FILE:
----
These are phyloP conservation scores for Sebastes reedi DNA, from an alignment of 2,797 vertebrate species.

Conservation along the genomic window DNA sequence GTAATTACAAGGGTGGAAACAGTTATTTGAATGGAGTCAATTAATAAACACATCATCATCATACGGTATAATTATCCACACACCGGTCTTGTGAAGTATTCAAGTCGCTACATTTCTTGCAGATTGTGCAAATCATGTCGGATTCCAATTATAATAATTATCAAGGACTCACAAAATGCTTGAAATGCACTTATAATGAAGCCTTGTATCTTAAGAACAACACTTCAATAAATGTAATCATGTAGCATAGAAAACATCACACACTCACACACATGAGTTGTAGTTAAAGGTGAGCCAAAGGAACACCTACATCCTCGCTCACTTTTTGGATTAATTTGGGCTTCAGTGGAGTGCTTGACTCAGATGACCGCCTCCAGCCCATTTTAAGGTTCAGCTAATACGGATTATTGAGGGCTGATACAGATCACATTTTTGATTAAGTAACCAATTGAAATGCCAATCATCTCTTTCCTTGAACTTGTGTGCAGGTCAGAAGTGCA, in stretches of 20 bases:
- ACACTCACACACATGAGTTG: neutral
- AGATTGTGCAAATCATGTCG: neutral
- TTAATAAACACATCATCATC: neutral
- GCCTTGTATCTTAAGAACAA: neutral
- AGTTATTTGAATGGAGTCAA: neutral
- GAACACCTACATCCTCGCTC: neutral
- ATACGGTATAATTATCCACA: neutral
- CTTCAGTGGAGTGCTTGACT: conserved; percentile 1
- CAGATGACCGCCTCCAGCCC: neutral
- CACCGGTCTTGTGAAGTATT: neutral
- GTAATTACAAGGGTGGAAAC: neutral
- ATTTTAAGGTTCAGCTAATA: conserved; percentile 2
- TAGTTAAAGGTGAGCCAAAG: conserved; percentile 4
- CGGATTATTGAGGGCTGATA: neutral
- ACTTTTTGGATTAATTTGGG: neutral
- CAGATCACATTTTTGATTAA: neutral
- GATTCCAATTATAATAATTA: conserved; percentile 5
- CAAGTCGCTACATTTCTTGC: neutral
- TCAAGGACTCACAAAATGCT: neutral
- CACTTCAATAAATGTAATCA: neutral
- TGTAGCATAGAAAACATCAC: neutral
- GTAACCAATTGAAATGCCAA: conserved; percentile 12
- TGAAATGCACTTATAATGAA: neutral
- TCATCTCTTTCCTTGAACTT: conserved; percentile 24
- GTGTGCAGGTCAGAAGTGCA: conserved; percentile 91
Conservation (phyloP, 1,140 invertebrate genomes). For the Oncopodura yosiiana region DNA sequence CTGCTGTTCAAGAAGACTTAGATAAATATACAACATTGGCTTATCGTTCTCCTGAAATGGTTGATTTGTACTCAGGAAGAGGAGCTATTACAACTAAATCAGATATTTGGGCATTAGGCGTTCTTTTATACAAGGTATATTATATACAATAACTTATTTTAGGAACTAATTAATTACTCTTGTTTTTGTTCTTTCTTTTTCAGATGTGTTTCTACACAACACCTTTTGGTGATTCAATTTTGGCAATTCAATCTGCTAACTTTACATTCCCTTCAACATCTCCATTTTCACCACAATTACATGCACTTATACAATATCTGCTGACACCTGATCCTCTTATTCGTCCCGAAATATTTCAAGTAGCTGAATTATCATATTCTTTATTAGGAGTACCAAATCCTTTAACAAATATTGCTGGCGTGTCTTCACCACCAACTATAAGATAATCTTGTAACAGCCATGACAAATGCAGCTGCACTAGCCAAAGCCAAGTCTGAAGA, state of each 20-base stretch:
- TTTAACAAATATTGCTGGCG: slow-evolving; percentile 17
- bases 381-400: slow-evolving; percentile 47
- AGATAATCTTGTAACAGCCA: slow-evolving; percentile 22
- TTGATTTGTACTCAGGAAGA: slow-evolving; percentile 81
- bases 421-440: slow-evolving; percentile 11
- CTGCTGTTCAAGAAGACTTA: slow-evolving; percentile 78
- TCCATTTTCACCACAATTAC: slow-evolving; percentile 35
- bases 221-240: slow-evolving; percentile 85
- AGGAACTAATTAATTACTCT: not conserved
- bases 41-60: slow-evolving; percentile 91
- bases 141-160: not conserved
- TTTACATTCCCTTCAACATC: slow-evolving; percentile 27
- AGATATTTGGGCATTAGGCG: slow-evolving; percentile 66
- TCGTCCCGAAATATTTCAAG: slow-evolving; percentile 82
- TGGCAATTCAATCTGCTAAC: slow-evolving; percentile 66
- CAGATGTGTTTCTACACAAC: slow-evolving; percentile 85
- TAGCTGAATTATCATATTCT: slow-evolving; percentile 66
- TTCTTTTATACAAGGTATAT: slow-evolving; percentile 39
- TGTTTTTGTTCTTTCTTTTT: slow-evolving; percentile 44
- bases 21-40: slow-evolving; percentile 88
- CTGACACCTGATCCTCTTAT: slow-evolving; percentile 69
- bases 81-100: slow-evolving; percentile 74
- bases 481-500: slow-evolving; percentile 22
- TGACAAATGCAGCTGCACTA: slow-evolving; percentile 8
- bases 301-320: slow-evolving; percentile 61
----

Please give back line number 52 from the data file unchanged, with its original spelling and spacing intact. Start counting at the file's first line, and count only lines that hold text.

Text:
- TGACAAATGCAGCTGCACTA: slow-evolving; percentile 8